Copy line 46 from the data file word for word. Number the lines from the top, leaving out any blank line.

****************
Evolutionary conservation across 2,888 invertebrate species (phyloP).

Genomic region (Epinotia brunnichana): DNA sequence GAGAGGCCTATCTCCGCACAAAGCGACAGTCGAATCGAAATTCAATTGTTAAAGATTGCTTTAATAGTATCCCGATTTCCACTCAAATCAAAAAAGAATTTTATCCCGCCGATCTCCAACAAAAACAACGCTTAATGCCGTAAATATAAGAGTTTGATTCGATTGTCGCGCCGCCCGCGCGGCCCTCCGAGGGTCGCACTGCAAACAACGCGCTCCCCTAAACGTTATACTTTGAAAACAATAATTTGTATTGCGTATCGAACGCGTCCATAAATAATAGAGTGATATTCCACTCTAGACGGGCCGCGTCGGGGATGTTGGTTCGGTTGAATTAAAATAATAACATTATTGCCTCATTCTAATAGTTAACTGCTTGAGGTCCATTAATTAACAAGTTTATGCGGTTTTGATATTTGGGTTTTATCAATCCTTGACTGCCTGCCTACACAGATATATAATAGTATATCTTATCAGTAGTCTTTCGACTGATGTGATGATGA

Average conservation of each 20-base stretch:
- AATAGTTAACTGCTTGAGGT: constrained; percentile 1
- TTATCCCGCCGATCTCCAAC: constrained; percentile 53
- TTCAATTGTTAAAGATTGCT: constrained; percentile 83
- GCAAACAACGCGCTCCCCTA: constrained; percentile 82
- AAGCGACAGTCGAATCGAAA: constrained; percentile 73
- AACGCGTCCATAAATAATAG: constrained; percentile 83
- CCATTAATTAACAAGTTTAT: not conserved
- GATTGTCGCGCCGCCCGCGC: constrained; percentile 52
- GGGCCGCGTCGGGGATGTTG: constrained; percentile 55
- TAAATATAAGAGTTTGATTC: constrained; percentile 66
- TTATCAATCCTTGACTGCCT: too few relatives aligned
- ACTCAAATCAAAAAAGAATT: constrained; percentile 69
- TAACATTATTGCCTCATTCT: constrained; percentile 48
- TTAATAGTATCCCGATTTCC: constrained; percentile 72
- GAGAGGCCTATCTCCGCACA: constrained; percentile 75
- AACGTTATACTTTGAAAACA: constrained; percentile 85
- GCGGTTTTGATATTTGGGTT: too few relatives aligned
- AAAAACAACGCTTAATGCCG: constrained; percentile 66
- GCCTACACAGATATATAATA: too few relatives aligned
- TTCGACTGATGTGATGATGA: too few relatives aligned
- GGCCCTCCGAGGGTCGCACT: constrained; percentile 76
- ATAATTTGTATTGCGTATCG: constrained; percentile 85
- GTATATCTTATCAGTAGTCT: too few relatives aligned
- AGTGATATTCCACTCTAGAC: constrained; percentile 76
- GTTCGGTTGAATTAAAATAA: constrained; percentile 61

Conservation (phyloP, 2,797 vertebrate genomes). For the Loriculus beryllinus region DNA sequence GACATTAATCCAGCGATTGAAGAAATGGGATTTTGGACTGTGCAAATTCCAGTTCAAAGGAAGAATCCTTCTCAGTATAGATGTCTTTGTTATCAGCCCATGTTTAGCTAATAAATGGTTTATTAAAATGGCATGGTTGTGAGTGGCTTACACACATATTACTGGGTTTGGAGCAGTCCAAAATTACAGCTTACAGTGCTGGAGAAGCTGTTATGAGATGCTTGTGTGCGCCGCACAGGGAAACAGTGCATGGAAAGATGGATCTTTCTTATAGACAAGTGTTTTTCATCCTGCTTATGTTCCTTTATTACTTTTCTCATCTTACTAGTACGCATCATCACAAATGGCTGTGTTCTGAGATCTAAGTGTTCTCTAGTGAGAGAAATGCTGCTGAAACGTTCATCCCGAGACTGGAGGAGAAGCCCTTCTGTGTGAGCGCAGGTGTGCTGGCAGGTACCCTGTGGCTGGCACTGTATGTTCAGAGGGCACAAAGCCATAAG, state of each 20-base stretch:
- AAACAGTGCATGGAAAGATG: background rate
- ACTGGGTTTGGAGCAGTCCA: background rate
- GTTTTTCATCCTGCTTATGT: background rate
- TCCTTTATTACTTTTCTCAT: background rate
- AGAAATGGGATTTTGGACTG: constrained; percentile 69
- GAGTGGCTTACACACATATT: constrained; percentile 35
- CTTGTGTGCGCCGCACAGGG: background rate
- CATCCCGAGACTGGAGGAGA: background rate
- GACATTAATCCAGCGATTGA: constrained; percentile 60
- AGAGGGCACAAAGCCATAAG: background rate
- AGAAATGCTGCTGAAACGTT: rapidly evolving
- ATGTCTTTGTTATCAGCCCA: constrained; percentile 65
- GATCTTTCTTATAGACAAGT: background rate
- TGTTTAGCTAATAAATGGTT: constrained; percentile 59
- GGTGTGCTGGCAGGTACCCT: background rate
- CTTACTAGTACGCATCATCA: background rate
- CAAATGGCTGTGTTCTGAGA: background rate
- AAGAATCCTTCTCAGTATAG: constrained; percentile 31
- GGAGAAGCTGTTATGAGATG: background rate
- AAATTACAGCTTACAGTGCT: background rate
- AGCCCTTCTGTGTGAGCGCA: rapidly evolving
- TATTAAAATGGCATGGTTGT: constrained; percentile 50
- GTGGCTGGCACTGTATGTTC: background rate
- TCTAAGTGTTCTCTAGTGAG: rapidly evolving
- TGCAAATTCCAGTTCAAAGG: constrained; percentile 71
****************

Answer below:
- CAAATGGCTGTGTTCTGAGA: background rate